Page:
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Don’t trust Google to structure your local data
As Google increasingly incorporates direct answers and other types of featured snippets into search results pages, columnist Andrew Shotland points out that businesses may want to get smarter about marking up their pages.
I have been noticing a lot of Google Answer Boxes showing up for queries with local intent these days. My recent post, Are You Doing Local Answers SEO? pointed out this fantastic result HomeAdvisor is getting for “replace furnace” queries:
When clients get these local answer boxes, they often perform significantly better than regular #1 organic listings. In our opinion, these seem to be driven primarily by the following factors:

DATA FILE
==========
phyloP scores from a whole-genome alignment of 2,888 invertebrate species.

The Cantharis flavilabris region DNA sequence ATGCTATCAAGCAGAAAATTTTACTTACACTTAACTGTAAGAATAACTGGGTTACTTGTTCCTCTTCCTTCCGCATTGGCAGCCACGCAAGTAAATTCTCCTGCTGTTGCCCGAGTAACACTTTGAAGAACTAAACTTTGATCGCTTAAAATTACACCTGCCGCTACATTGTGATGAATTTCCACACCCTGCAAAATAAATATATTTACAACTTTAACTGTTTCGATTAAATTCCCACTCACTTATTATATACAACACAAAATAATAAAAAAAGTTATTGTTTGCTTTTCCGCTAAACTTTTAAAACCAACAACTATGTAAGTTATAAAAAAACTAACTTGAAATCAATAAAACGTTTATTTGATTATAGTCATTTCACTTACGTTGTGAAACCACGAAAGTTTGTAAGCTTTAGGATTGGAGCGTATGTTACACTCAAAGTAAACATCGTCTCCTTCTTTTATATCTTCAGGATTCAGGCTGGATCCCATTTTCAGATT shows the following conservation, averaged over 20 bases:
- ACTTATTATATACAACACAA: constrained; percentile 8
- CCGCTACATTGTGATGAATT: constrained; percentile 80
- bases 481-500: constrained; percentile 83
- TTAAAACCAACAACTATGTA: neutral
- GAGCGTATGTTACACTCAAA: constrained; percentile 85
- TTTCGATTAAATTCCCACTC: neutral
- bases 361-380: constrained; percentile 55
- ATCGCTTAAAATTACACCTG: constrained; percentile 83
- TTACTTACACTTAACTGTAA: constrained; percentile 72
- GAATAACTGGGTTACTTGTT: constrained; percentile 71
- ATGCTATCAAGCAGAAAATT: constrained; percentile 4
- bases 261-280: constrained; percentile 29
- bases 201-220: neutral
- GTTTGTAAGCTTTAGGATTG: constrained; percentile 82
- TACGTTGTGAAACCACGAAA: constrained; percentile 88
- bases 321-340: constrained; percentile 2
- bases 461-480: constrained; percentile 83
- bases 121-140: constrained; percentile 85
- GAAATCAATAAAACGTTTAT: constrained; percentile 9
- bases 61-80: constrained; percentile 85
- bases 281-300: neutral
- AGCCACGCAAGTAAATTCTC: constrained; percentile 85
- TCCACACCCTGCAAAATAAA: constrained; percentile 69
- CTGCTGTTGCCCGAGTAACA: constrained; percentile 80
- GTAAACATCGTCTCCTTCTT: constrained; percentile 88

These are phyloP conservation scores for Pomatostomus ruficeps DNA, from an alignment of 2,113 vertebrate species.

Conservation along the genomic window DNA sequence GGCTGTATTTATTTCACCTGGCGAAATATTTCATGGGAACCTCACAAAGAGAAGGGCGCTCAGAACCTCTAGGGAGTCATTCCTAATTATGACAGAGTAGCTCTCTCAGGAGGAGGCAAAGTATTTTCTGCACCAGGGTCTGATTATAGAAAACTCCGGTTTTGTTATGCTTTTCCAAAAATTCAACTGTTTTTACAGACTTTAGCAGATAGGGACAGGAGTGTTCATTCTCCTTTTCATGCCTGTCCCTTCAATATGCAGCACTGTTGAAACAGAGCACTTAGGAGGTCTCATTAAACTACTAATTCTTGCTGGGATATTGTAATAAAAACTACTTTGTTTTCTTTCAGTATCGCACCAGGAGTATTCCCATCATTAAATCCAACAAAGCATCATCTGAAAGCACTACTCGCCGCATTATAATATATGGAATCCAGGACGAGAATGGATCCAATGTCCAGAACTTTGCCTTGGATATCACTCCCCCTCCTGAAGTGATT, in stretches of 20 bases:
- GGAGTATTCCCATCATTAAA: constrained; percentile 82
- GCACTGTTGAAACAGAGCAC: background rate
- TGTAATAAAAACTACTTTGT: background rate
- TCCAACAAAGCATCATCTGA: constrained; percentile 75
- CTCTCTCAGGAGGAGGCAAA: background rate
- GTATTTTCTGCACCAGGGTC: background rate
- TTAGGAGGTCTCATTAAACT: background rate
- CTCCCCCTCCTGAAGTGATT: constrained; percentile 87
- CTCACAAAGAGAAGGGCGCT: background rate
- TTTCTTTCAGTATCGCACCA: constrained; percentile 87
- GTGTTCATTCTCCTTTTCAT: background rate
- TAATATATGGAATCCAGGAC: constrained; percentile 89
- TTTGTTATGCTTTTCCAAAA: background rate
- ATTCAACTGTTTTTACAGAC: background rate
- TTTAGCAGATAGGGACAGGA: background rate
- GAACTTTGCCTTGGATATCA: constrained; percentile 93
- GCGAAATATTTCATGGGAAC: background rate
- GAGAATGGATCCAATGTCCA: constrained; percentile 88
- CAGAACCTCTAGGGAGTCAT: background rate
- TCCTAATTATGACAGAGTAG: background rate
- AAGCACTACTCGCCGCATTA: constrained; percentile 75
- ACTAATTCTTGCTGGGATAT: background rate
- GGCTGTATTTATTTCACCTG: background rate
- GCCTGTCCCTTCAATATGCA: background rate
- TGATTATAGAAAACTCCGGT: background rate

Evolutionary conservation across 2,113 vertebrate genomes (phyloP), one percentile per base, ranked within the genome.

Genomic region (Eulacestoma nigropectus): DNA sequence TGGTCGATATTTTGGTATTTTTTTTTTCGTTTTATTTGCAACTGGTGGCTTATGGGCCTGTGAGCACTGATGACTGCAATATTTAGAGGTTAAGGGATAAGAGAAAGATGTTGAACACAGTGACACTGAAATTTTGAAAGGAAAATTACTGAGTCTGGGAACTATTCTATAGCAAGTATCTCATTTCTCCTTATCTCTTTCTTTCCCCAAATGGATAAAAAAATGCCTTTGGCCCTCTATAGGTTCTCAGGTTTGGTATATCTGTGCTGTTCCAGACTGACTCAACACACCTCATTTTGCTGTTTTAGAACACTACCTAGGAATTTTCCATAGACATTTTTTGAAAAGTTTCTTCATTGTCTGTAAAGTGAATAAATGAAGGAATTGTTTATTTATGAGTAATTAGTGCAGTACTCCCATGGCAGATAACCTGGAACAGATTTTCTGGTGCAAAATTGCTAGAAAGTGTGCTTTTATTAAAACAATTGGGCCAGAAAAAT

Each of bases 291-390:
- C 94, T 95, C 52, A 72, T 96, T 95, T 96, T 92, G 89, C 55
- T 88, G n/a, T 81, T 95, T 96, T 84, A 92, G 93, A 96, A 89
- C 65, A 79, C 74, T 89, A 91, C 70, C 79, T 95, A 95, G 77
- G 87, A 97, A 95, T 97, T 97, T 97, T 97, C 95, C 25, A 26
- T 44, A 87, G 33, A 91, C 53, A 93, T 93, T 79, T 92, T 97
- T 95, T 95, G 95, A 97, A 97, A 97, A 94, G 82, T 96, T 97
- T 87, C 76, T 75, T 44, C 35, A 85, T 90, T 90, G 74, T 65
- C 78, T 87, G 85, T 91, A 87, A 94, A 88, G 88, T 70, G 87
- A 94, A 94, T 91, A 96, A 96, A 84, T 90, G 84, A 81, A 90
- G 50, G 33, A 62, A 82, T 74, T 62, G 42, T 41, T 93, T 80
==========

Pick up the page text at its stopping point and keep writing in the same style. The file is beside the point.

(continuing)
- Domain/page authority
- Text that appears to answer the query
- Easy-to-understand page structures (broken up into sections that target specific queries, tables, prices and so on). Schema is not necessary here, but it helps.
For more of a deep dive on how these work, see Mark Traphagen’s excellent summary of last year’s SMX West panel on The Growth of Answers SEO.
But I am not here to talk about how great answer boxes are. I am here to talk about this result that recently popped up for “university of illinois apartments”:
At first glance, you might think this was a basic list of apartments for rent near the university. But if you look closer at the grid of data, you will see that it looks more like part of a calendar, which is pretty useless.
Many searchers may look past this and just click on the link, but this got me thinking that I really don’t want Google controlling what parts of my site get shown in the SERPs, particularly when it looks more like a Lack of Knowledge Box.
Opinions expressed in this article are those of the guest author and not necessarily Marketing Land. Staff authors are listed here.